AESCHYLUS (525-456 B.C.). Tragoediae, in Greek. Glasgow: Andrew Foulis for the Academy, 1795. Greek and roman types cut by Alexander Wilson. With half-title. [Interleaved with:]
FLAXMAN, John (1775-1826). Compositions from the Tragedies of Aeschylus, designed by John Flaxman, engraved by Thomas Piroli. London [i.e., Rome]: for the artist by J. Matthews, 12 January 1795. Engraved title and 30 numbered engraved plates on papier vélin, most watermarked Whatman 1794.
2 works in one volume, 2° (480 x 300mm). (Occasional very light spotting to text, some offsetting from plates, the plates bound out of order.) CONTEMPORARY FULL RED MOROCCO GILT IN NEOCLASSICAL STYLE BY L. STAGGEMEIER AND WELCHER, with binders' ticket, wide border of paired drawer-tools surrounding a fleuron, enhanced with pointillé tooling, elaborate corner-pieces made up of small floral and foliate tools, gilt panelled spine, gilt turn-ins and marbled endpapers, gilt edges (extremities lightly rubbed, some scuff marks and small chips to covers). Provenance: Nicholas Vansittart (armorial bookplate) -- Huth Library (oval morocco bookplate; sold in his sale, Sotheby's, 15 November 1911, lot 46).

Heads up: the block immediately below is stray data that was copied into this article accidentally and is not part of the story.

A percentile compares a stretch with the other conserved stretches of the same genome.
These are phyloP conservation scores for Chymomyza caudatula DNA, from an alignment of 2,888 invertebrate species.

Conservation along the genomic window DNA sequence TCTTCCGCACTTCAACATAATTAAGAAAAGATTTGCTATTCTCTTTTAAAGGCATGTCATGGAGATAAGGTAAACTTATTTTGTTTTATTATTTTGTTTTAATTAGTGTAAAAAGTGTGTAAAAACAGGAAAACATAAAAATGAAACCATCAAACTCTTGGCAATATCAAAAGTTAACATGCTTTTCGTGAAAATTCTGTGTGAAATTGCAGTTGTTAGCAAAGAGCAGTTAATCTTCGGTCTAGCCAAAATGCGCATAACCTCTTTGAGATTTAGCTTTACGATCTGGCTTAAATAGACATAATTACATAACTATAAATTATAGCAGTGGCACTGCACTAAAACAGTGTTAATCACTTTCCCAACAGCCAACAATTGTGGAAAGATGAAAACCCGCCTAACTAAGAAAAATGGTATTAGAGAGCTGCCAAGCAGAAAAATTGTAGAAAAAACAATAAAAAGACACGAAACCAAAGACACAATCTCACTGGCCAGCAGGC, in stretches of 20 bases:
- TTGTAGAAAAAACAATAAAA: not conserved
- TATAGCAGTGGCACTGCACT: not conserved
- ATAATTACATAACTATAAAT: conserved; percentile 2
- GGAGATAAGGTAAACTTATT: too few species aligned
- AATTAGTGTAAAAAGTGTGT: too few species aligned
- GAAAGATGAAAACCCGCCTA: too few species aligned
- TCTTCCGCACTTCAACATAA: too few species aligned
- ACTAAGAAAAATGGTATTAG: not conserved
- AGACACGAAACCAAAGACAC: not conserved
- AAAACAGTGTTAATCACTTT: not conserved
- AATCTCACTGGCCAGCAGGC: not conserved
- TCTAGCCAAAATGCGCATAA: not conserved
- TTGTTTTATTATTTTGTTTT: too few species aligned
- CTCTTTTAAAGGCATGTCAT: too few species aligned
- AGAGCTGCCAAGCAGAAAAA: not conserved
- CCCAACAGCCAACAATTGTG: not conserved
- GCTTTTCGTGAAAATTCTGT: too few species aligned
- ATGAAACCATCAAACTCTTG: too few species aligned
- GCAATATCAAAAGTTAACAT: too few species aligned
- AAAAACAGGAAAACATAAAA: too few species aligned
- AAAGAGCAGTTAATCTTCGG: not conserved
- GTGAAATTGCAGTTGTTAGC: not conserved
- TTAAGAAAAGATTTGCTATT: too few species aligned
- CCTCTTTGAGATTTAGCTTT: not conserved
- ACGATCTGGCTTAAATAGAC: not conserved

FIRST EDITION OF FLAXMAN'S COMPOSITIONS, accompanying the Foulis Aeschylus printed at the same date. The designs were commissioned from Flaxman in 1792-93, during his seven-year residence in Italy, by the Countess Dowager Spencer, cousin of Mrs. Hare-Naylor for whom he had designed his influential series of compositions based on Homer (1793). Two editions of different sets of plates were produced in the same year. One set was engraved and printed by Piroli in Rome, the other enrgaved by Piroli but brought to England and printed by Flaxman's aunt, Jane Matthews. The Matthews set was later acquired by Longman who continued printing from the same plates, 1803-1828. 'Flaxman's choice of great classics for the subjects of his illustrations and his spare but elegant style -- chiefly inspired, it would seem, by Greek vase painting--made an irresistible appeal to the taste of the age' (Ray). Blackmer 604; Brunet I, p. 79; Ray England, p. 21.